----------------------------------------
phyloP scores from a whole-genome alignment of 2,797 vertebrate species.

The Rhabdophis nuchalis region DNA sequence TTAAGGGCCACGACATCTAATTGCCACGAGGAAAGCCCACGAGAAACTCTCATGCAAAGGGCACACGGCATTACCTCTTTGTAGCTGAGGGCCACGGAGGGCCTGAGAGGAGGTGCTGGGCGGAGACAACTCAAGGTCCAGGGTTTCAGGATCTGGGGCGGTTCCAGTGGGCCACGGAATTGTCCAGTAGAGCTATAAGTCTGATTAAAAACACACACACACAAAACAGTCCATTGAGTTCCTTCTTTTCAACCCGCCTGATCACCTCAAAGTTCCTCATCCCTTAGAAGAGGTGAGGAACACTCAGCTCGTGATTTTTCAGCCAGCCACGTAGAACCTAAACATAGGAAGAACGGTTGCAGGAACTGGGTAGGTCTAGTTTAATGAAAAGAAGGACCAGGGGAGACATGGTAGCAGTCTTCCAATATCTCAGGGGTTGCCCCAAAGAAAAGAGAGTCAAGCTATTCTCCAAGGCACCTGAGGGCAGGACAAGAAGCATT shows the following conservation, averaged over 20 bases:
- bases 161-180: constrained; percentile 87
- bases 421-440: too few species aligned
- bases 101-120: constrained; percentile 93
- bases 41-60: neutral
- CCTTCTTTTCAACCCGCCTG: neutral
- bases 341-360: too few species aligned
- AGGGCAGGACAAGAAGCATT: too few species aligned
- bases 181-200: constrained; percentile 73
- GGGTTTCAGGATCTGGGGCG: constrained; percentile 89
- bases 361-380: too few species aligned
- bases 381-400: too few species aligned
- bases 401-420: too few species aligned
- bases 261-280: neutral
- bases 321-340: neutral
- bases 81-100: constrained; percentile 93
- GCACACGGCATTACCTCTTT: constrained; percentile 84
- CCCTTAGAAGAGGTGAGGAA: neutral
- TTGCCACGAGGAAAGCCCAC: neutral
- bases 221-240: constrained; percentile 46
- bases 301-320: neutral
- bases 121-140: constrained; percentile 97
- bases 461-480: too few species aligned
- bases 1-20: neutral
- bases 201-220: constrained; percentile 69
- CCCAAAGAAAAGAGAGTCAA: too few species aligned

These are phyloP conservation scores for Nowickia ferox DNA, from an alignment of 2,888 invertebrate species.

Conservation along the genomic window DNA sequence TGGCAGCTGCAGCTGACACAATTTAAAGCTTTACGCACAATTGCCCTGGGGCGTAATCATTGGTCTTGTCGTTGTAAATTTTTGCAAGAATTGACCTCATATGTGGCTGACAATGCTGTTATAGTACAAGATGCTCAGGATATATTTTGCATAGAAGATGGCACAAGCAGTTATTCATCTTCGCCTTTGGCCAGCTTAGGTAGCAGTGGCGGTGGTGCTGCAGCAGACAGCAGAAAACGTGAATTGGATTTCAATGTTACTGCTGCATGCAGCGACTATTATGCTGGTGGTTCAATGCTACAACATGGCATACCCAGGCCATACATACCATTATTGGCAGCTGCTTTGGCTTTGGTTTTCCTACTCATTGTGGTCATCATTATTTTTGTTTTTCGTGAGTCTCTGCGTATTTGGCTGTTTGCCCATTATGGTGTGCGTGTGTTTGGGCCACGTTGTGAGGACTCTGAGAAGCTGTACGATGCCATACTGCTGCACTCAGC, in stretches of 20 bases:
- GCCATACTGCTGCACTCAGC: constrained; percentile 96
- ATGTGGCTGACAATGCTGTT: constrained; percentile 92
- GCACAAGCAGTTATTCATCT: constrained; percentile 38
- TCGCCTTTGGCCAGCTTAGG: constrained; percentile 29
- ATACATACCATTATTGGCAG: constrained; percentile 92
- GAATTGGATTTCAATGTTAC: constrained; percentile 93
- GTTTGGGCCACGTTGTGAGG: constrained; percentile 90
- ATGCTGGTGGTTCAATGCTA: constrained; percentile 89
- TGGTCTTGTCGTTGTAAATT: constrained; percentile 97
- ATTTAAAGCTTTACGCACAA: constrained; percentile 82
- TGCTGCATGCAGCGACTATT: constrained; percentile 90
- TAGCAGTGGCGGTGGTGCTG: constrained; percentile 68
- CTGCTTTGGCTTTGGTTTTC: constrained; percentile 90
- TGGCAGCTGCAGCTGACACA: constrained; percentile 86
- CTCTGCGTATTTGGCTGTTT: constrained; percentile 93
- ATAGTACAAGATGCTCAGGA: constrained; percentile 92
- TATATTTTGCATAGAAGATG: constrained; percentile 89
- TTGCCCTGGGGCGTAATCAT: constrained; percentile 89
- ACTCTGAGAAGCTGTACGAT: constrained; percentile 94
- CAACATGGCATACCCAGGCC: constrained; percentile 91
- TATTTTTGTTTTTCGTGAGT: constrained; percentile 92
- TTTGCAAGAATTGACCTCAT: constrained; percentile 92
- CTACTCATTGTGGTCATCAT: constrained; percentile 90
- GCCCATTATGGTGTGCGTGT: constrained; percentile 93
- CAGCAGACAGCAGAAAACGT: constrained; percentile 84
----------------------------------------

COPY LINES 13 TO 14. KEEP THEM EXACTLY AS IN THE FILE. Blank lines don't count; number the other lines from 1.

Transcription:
- bases 381-400: too few species aligned
- bases 401-420: too few species aligned